BURLINGTON, Vt. — Epidemiologists at the Vermont Department of Health are concealing the number of refugees with contagious active tuberculosis nearly a month after Watchdog reported that more than one-third of Vermont’s resettled refugees test positive for TB.
Earlier this month, Watchdog revealed that 35 percent of Vermont’s incoming refugees in the past four years tested positive for tuberculosis. How many of those cases are contagious and symptomatic, however, remains a secret, as state epidemiologists and top officials at the Health Department have spent weeks blocking efforts to obtain the data.
Refugees brought to the United States take TB tests as part of comprehensive health screening. For refugees resettled in Vermont, the Department of Health’s Refugee Health Program monitors test results and treats patients who have active TB disease. Unlike latent tuberculosis infection, active TB disease is contagious, symptomatic and even deadly.
RELATED: Refugees undergoing treatment for contagious TB disease in Vermont
According to documents obtained through a public records request, the evasions began May 27, when Watchdog contacted the Health Department to learn how many refugees tested positive for TB in recent years. The inquiry sparked private meetings among state epidemiologists, public health nurses and office staff, who proceeded to conceal the number of contagious active TB disease cases brought to Vermont through the Vermont Refugee Resettlement Program.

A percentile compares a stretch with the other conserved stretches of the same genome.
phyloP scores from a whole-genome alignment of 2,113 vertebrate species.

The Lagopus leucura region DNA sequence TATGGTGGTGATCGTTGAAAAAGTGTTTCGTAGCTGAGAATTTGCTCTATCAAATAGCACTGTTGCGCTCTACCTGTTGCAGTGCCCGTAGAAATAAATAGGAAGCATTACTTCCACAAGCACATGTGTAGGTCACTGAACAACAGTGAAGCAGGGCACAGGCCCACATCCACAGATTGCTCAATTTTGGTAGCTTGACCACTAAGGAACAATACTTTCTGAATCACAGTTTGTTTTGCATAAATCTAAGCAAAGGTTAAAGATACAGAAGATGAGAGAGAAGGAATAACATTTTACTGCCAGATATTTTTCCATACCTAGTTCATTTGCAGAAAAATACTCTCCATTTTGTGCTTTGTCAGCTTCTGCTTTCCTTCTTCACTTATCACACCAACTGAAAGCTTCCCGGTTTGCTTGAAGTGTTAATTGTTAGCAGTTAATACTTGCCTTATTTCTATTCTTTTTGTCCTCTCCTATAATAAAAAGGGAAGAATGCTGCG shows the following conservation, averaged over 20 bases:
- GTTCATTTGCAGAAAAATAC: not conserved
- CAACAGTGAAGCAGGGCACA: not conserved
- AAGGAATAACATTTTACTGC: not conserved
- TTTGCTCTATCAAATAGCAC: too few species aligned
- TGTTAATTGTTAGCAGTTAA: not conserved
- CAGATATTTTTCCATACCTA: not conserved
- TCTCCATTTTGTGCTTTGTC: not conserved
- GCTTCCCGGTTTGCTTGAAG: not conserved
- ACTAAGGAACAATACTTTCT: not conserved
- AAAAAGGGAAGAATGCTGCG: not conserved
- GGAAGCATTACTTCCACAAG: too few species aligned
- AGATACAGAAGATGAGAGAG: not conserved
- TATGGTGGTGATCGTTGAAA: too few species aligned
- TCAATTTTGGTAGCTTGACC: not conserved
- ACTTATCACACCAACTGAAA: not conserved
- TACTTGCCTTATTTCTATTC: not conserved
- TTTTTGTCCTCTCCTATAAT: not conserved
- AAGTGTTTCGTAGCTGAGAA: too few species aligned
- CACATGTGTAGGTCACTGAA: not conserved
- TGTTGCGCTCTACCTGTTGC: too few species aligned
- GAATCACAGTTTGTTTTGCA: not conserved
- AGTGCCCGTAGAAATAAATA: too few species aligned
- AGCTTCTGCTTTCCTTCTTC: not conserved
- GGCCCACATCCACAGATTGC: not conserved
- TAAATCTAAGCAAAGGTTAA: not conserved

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Health department employees and lawyers included in the communication loop were Health Policy Coordinator Ben Truman, Refugee Health and Health Equity Coordinator Martha Friedman, public health specialist Sally Cook, Communications
TB CONTROL: Vermont state epidemiologist Patsy Kelso sent Watchdog’s request for information to tuberculosis control leaders who proceeded to withhold the number of active TB disease cases among resettled refugees.
State epidemiologist Patsy Kelso sent Watchdog’s May 27 request for data to Laura Ann Nicolai, deputy state epidemiologist and head of the tuberculosis control program. Nicolai met with department staff and legal counsel that day and the following week to concoct a plan to hide the number of refugees with active TB disease. “This doesn’t say that he wants to know how many cases were identified, so I wouldn’t offer it. If he asks it would be important to explain that latent infection is not...
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